If you’ve ever said, or even thought, “I don’t mind if they come here, so long as they don’t bring their religion,” you might be fooling yourself, but you’re not fooling anyone else; you are a racist.

Similarly, if you’ve ever seen an Australian wearing a turban or burka and wished they wouldn’t wear them, you are a racist.

If you’ve ever said, or thought “Why do these people have to form insular communities, instead of integrating,” you are a racist.

If you didn’t feel indignation at me using “they” and “them” in this context, you are a racist…”those/these people” is also a warning sign.

If you’re reading this and thought “Great; another white Australian who thinks they know what racism is,” then you, my gloriously-hued friend, are a racist.

If you’ve ever said/thought “They’re Asian [or any similar description], but quite nice, actually,” then you are a racist…and possibly my Mum.

If you’ve ever said/thought “They don’t even have the decency to look me in the eye,” then you are a racist…and probably need to think about that one for a while.

If you’ve fallen for the propaganda that “asylum seeker” and “illegal immigrant” is the same thing, you are a racist.

If you voted for any of the varied political parties who advocated breaking and/or bending international law to deny aid to asylum seekers, then you are a racist. And, if you think I’m stupid enough to believe the hype about “border security”, “not enough land” or “not enough money”, you are also insulting my intelligence, and wasting your time. But give it a go, anyway. You’ve no idea how much I long to be proven wrong about this.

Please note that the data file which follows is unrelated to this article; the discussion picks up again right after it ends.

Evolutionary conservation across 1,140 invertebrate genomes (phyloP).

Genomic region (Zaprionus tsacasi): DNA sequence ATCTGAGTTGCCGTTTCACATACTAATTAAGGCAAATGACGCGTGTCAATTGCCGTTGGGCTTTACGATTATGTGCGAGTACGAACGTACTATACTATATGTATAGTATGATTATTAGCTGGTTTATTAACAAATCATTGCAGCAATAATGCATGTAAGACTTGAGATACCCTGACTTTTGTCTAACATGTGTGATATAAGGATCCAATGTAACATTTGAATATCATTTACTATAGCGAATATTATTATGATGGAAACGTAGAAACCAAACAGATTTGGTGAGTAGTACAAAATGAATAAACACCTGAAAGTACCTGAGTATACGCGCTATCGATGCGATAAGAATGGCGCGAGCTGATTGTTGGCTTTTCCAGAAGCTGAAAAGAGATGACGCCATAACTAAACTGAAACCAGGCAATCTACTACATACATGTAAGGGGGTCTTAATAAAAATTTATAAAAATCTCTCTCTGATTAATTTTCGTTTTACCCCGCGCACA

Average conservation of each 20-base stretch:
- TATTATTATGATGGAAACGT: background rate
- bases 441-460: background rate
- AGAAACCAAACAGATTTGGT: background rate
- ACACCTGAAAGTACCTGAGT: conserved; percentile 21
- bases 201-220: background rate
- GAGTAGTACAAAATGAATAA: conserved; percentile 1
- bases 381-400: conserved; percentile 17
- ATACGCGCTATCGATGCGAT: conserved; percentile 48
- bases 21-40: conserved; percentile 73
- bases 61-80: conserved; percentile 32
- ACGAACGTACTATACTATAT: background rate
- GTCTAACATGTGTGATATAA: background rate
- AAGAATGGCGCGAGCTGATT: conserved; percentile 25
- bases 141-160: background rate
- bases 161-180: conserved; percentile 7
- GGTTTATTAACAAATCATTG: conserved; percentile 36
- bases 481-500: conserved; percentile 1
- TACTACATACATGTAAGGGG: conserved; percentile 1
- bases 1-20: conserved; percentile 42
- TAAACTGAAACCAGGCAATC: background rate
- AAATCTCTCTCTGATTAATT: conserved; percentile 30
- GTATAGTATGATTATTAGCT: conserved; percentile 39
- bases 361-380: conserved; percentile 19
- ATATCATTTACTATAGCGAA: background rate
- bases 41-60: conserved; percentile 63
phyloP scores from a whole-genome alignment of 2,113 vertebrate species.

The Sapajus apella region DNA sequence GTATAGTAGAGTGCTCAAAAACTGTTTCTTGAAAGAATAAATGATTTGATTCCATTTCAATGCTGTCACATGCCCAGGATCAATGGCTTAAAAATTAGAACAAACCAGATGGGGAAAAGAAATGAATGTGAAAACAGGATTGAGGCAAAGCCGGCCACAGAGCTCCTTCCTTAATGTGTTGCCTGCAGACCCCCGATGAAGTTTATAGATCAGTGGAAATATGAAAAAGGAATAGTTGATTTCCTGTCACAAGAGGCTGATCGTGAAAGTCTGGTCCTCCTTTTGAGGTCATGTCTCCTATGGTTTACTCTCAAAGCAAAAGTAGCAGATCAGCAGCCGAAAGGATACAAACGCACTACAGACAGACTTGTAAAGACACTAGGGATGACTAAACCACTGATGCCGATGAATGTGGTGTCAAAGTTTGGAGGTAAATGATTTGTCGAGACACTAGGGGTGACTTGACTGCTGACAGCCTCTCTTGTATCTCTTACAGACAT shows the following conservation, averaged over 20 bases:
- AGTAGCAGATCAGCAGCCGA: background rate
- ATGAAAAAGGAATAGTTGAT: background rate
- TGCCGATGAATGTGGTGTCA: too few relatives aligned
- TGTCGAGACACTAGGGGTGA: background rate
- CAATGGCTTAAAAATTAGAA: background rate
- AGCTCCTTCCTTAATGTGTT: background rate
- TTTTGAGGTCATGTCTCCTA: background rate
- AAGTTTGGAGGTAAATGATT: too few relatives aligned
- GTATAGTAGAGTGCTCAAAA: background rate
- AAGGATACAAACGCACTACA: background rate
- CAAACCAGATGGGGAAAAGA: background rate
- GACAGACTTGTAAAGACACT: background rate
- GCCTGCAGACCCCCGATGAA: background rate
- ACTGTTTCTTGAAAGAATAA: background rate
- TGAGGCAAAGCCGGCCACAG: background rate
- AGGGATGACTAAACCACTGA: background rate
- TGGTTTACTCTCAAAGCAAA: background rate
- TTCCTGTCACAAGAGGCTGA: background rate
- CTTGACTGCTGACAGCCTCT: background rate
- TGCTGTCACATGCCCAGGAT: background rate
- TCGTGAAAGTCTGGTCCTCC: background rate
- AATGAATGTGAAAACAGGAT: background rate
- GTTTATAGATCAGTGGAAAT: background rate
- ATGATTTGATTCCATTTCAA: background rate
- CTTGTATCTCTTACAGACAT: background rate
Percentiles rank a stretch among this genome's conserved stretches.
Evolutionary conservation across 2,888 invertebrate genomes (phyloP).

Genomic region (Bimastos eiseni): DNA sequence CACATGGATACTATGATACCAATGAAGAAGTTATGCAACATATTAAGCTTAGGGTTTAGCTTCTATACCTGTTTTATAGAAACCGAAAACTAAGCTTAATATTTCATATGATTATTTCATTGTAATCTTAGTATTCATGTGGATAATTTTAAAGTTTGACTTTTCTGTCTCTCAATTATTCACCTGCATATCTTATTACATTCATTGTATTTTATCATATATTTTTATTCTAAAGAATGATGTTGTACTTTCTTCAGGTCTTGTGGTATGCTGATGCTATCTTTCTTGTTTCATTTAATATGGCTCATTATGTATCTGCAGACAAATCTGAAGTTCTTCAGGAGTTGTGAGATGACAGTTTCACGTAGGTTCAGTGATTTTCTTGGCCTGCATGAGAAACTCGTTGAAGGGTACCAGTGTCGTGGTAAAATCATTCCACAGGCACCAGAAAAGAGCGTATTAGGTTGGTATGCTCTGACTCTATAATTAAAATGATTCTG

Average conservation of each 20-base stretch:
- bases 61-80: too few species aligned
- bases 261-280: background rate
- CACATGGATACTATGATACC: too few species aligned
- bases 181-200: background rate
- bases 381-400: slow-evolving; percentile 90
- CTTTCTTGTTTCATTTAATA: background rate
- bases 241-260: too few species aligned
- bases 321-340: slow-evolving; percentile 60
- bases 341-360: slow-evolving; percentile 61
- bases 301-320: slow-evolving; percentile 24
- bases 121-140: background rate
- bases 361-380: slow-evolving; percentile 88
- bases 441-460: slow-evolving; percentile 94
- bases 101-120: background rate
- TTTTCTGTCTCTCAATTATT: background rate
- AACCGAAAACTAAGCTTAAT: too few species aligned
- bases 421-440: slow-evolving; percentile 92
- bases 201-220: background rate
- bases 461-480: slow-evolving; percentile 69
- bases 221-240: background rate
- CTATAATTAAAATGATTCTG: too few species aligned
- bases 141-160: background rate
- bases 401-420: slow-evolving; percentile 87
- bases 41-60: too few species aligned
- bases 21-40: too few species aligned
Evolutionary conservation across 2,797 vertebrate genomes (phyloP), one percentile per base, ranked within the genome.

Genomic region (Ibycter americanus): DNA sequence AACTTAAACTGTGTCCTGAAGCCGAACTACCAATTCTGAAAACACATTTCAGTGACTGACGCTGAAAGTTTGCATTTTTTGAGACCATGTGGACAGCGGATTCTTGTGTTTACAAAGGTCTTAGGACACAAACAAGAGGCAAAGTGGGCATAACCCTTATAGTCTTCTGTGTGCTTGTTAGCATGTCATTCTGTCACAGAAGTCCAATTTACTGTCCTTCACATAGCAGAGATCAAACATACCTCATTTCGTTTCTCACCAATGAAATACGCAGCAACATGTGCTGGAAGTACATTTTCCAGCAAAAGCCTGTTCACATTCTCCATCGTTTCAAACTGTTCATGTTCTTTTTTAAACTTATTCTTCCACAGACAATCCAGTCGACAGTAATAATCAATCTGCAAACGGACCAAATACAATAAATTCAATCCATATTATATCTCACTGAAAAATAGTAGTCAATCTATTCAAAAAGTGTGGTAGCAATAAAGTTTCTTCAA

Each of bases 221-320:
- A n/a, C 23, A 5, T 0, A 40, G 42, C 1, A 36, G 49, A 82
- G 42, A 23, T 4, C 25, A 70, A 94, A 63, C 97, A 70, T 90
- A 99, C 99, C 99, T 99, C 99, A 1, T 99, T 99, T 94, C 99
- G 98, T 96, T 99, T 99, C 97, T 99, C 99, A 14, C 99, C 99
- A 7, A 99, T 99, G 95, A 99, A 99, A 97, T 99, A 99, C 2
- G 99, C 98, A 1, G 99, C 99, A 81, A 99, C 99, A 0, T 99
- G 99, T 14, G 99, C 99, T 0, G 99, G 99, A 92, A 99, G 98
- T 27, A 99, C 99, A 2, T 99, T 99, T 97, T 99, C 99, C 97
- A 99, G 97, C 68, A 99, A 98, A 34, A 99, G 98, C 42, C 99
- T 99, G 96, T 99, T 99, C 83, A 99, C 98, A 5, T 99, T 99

If you’ve ever witnessed any of these crimes (yes, crimes; why do you think they write this stuff down?) and not opposed them long and loud, then you are a racist…as am I, to my eternal shame.

So, now that we’ve established that every, single Australian is a racist, can we remember for a moment that a man who came to us seeking help (as is his legal right, under international law) was denied that right, imprisoned without trial, kept in barely adequate conditions for several months and, when he tried to break out to seek help, was beaten to death…murdered. We did that; us racist Australians. We can’t take that back, and I will live with that shame for the rest of my life. I could have done more than vote against this barbarism. The only hope for redemption is to never let this happen again. Reza Berati’s fellow asylum seekers are still imprisoned without trial, still recovering from injuries sustained at the hands of their guards, and (a new development) denied legal representation to plead their case.

Finally, in case you’re still relying on media that has confirmed it’s prejudice, check out the situation in Burma; the Rohingya people are enduring a living hell that only refugees can fully comprehend. If something isn’t done to stop this apparent genocide, they’ll be here soon. I sincerely hope that, by then, we will no longer imprison, beat and even murder those who may have already endured such atrocities from people who should help them, not harm them.